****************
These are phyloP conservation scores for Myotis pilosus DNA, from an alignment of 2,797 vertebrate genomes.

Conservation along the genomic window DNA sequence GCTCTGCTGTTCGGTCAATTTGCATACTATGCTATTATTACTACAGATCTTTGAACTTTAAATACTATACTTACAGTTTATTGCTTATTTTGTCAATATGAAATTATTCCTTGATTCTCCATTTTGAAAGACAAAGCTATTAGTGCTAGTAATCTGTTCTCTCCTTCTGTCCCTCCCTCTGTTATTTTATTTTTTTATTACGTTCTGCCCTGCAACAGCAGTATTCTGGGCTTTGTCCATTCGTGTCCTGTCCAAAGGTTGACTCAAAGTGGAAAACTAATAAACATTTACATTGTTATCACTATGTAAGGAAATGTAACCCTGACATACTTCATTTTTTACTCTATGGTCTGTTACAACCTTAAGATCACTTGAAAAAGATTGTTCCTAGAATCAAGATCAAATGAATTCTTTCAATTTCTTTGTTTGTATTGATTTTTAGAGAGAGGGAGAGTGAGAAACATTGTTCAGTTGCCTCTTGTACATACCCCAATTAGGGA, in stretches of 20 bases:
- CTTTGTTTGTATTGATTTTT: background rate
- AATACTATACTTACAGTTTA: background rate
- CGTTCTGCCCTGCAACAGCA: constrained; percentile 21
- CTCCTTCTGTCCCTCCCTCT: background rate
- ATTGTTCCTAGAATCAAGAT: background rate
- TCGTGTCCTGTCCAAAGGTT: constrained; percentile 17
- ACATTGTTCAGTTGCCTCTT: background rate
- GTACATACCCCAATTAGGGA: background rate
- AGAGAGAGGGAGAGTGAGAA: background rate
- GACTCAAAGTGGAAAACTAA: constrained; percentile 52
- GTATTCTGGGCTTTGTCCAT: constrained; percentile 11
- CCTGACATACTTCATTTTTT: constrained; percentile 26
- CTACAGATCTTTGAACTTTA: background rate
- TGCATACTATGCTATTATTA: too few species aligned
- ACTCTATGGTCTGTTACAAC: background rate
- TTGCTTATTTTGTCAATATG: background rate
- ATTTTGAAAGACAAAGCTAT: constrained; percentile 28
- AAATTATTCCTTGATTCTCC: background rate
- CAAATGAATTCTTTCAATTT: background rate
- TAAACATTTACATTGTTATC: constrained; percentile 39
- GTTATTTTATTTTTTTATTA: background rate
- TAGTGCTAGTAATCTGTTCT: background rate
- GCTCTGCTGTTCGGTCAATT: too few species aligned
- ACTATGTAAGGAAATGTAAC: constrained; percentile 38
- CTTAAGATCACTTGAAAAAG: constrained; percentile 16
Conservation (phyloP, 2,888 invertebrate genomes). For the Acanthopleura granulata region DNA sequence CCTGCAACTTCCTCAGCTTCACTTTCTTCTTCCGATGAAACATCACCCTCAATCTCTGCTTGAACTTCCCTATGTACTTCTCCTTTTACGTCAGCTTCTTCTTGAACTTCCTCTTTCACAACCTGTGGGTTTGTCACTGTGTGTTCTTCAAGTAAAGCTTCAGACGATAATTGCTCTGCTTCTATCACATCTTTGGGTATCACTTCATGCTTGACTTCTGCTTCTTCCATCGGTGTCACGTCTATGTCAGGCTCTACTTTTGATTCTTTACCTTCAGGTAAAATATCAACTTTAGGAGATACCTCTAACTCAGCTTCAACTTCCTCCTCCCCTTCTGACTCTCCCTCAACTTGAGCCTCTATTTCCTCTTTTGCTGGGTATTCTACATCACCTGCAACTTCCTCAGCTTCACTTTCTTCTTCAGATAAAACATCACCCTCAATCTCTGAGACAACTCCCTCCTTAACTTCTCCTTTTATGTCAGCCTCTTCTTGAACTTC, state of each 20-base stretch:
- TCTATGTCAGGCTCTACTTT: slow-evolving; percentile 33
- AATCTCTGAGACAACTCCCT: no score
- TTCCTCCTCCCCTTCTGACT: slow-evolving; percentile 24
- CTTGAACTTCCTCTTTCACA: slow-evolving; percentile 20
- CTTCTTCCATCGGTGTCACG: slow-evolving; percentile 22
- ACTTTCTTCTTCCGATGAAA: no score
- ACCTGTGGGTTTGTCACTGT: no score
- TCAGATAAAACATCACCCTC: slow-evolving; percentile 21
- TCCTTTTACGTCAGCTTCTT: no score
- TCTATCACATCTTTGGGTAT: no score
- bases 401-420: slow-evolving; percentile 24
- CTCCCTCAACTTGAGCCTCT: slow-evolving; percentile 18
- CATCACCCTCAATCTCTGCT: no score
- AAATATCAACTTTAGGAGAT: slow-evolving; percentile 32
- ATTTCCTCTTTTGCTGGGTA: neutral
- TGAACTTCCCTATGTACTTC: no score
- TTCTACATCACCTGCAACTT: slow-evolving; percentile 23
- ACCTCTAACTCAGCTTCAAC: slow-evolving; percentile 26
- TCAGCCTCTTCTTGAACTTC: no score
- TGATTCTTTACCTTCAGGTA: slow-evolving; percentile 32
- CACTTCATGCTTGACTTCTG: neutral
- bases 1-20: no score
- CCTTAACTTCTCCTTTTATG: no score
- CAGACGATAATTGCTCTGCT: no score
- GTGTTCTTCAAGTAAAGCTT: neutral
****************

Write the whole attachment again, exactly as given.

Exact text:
These are phyloP conservation scores for Myotis pilosus DNA, from an alignment of 2,797 vertebrate genomes.

Conservation along the genomic window DNA sequence GCTCTGCTGTTCGGTCAATTTGCATACTATGCTATTATTACTACAGATCTTTGAACTTTAAATACTATACTTACAGTTTATTGCTTATTTTGTCAATATGAAATTATTCCTTGATTCTCCATTTTGAAAGACAAAGCTATTAGTGCTAGTAATCTGTTCTCTCCTTCTGTCCCTCCCTCTGTTATTTTATTTTTTTATTACGTTCTGCCCTGCAACAGCAGTATTCTGGGCTTTGTCCATTCGTGTCCTGTCCAAAGGTTGACTCAAAGTGGAAAACTAATAAACATTTACATTGTTATCACTATGTAAGGAAATGTAACCCTGACATACTTCATTTTTTACTCTATGGTCTGTTACAACCTTAAGATCACTTGAAAAAGATTGTTCCTAGAATCAAGATCAAATGAATTCTTTCAATTTCTTTGTTTGTATTGATTTTTAGAGAGAGGGAGAGTGAGAAACATTGTTCAGTTGCCTCTTGTACATACCCCAATTAGGGA, in stretches of 20 bases:
- CTTTGTTTGTATTGATTTTT: background rate
- AATACTATACTTACAGTTTA: background rate
- CGTTCTGCCCTGCAACAGCA: constrained; percentile 21
- CTCCTTCTGTCCCTCCCTCT: background rate
- ATTGTTCCTAGAATCAAGAT: background rate
- TCGTGTCCTGTCCAAAGGTT: constrained; percentile 17
- ACATTGTTCAGTTGCCTCTT: background rate
- GTACATACCCCAATTAGGGA: background rate
- AGAGAGAGGGAGAGTGAGAA: background rate
- GACTCAAAGTGGAAAACTAA: constrained; percentile 52
- GTATTCTGGGCTTTGTCCAT: constrained; percentile 11
- CCTGACATACTTCATTTTTT: constrained; percentile 26
- CTACAGATCTTTGAACTTTA: background rate
- TGCATACTATGCTATTATTA: too few species aligned
- ACTCTATGGTCTGTTACAAC: background rate
- TTGCTTATTTTGTCAATATG: background rate
- ATTTTGAAAGACAAAGCTAT: constrained; percentile 28
- AAATTATTCCTTGATTCTCC: background rate
- CAAATGAATTCTTTCAATTT: background rate
- TAAACATTTACATTGTTATC: constrained; percentile 39
- GTTATTTTATTTTTTTATTA: background rate
- TAGTGCTAGTAATCTGTTCT: background rate
- GCTCTGCTGTTCGGTCAATT: too few species aligned
- ACTATGTAAGGAAATGTAAC: constrained; percentile 38
- CTTAAGATCACTTGAAAAAG: constrained; percentile 16
Conservation (phyloP, 2,888 invertebrate genomes). For the Acanthopleura granulata region DNA sequence CCTGCAACTTCCTCAGCTTCACTTTCTTCTTCCGATGAAACATCACCCTCAATCTCTGCTTGAACTTCCCTATGTACTTCTCCTTTTACGTCAGCTTCTTCTTGAACTTCCTCTTTCACAACCTGTGGGTTTGTCACTGTGTGTTCTTCAAGTAAAGCTTCAGACGATAATTGCTCTGCTTCTATCACATCTTTGGGTATCACTTCATGCTTGACTTCTGCTTCTTCCATCGGTGTCACGTCTATGTCAGGCTCTACTTTTGATTCTTTACCTTCAGGTAAAATATCAACTTTAGGAGATACCTCTAACTCAGCTTCAACTTCCTCCTCCCCTTCTGACTCTCCCTCAACTTGAGCCTCTATTTCCTCTTTTGCTGGGTATTCTACATCACCTGCAACTTCCTCAGCTTCACTTTCTTCTTCAGATAAAACATCACCCTCAATCTCTGAGACAACTCCCTCCTTAACTTCTCCTTTTATGTCAGCCTCTTCTTGAACTTC, state of each 20-base stretch:
- TCTATGTCAGGCTCTACTTT: slow-evolving; percentile 33
- AATCTCTGAGACAACTCCCT: no score
- TTCCTCCTCCCCTTCTGACT: slow-evolving; percentile 24
- CTTGAACTTCCTCTTTCACA: slow-evolving; percentile 20
- CTTCTTCCATCGGTGTCACG: slow-evolving; percentile 22
- ACTTTCTTCTTCCGATGAAA: no score
- ACCTGTGGGTTTGTCACTGT: no score
- TCAGATAAAACATCACCCTC: slow-evolving; percentile 21
- TCCTTTTACGTCAGCTTCTT: no score
- TCTATCACATCTTTGGGTAT: no score
- bases 401-420: slow-evolving; percentile 24
- CTCCCTCAACTTGAGCCTCT: slow-evolving; percentile 18
- CATCACCCTCAATCTCTGCT: no score
- AAATATCAACTTTAGGAGAT: slow-evolving; percentile 32
- ATTTCCTCTTTTGCTGGGTA: neutral
- TGAACTTCCCTATGTACTTC: no score
- TTCTACATCACCTGCAACTT: slow-evolving; percentile 23
- ACCTCTAACTCAGCTTCAAC: slow-evolving; percentile 26
- TCAGCCTCTTCTTGAACTTC: no score
- TGATTCTTTACCTTCAGGTA: slow-evolving; percentile 32
- CACTTCATGCTTGACTTCTG: neutral
- bases 1-20: no score
- CCTTAACTTCTCCTTTTATG: no score
- CAGACGATAATTGCTCTGCT: no score
- GTGTTCTTCAAGTAAAGCTT: neutral